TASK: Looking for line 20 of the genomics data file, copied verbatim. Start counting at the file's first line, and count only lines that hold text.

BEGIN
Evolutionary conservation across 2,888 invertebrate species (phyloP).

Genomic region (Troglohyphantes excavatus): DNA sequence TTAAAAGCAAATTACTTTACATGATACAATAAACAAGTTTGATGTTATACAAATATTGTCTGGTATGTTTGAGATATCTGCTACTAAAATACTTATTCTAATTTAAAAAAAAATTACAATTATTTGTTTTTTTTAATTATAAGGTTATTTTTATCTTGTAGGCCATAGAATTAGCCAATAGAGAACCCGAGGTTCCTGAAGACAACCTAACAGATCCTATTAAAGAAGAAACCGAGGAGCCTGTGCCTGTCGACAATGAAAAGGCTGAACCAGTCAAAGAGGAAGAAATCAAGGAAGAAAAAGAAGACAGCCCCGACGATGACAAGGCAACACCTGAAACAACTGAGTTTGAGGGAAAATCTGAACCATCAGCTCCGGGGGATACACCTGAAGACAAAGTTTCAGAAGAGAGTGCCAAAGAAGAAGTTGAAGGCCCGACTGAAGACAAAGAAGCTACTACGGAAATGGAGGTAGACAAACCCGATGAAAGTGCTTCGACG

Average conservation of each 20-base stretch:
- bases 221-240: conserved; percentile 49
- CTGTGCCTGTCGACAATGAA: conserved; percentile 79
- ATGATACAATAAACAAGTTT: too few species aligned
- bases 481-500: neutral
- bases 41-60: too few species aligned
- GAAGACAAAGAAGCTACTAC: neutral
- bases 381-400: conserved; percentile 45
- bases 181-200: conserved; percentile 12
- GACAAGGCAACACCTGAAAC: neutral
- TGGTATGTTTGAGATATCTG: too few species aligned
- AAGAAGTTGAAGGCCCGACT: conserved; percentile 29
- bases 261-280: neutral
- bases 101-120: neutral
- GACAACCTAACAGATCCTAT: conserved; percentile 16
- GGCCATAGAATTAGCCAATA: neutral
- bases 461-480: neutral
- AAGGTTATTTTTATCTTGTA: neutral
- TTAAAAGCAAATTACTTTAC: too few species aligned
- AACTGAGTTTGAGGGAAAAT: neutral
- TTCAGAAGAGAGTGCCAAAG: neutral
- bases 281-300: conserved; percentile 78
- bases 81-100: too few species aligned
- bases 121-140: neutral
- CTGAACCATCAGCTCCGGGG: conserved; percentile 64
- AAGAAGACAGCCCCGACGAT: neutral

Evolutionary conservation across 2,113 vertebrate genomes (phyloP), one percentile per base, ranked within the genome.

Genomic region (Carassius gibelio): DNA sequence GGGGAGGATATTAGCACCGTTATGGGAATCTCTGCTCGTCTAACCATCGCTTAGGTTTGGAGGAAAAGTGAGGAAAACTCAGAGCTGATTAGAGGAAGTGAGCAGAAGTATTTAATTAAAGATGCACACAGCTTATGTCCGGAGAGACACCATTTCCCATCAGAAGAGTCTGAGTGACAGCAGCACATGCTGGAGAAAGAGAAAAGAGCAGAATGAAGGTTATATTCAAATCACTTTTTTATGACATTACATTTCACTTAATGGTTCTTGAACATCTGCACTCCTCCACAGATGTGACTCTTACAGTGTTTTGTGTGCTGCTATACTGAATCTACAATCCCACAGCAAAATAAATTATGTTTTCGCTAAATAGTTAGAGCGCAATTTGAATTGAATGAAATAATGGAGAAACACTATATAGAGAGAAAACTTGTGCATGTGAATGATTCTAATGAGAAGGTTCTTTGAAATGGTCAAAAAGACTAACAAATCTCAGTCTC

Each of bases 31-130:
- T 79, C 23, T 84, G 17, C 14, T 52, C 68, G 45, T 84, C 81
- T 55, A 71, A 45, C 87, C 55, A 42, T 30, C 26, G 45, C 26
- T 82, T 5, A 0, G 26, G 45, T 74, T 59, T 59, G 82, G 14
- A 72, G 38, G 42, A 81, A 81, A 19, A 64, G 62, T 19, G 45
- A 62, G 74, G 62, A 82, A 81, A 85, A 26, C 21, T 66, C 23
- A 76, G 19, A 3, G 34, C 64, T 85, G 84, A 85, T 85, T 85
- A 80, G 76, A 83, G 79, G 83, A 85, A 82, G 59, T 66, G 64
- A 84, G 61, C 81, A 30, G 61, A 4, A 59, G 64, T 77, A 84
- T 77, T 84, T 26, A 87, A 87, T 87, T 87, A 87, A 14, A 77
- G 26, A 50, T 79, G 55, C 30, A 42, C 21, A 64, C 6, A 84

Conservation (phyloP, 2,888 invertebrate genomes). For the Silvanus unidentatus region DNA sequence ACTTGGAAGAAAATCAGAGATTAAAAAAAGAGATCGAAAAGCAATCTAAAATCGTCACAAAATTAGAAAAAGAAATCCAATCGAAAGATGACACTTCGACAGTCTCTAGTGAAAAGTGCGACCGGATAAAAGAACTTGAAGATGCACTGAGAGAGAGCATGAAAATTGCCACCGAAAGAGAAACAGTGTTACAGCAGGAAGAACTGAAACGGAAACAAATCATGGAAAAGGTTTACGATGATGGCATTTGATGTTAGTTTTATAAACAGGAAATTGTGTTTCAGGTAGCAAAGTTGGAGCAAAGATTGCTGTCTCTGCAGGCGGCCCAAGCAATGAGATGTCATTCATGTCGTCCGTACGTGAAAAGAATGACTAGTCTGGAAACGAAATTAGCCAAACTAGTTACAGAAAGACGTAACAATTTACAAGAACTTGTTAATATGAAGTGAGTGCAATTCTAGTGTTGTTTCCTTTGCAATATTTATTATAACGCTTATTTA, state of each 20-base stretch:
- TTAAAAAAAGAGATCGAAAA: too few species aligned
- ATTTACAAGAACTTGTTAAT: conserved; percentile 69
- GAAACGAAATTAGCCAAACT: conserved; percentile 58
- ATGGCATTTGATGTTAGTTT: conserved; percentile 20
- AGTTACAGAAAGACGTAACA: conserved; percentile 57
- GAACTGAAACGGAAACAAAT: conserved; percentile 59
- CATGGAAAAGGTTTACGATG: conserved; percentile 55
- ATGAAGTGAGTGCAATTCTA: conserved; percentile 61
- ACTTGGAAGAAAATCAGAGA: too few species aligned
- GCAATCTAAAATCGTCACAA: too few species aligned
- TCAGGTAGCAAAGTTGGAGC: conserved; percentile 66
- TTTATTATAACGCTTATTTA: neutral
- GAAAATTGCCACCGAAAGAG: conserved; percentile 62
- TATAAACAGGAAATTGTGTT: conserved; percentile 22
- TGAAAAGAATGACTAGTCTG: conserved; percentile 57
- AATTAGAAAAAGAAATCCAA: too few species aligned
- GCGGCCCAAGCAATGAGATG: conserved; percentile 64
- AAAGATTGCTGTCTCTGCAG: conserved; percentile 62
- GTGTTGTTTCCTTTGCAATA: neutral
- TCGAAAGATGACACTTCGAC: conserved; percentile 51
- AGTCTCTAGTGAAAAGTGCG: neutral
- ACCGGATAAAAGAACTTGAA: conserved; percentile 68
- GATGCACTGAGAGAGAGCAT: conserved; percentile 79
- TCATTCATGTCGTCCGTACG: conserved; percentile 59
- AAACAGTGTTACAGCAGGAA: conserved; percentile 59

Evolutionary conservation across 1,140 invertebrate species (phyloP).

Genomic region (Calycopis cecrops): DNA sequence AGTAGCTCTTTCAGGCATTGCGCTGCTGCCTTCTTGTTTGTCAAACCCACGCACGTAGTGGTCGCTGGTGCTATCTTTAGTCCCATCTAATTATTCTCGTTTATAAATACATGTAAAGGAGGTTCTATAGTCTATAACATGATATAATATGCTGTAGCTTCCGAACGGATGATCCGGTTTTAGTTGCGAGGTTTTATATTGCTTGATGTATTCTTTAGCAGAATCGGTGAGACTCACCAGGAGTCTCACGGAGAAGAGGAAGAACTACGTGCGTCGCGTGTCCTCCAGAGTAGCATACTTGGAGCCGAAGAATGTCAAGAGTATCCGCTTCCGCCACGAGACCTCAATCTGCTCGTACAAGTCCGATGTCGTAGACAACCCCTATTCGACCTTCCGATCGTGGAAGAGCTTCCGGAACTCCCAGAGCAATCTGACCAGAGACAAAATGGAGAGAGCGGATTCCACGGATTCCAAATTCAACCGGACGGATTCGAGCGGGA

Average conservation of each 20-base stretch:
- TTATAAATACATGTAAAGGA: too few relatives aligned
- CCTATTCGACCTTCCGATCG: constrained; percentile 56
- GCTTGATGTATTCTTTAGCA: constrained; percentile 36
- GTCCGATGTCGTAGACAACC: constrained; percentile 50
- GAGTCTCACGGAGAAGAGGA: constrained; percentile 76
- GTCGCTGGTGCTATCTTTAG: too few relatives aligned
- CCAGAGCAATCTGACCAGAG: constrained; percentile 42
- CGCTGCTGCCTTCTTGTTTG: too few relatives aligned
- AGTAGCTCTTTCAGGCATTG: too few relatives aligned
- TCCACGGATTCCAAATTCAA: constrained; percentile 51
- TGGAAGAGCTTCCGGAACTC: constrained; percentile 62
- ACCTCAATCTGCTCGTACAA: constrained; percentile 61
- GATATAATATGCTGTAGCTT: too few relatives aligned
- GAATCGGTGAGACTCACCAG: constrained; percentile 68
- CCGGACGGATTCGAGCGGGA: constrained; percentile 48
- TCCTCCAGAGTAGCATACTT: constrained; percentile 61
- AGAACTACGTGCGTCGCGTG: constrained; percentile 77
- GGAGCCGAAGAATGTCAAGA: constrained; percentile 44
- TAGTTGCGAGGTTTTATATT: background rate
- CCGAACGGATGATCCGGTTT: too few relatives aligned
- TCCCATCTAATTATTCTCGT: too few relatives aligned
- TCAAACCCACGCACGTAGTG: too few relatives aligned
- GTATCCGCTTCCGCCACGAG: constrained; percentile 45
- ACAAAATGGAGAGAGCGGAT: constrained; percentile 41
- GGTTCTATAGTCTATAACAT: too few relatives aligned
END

- AAGGTTATTTTTATCTTGTA: neutral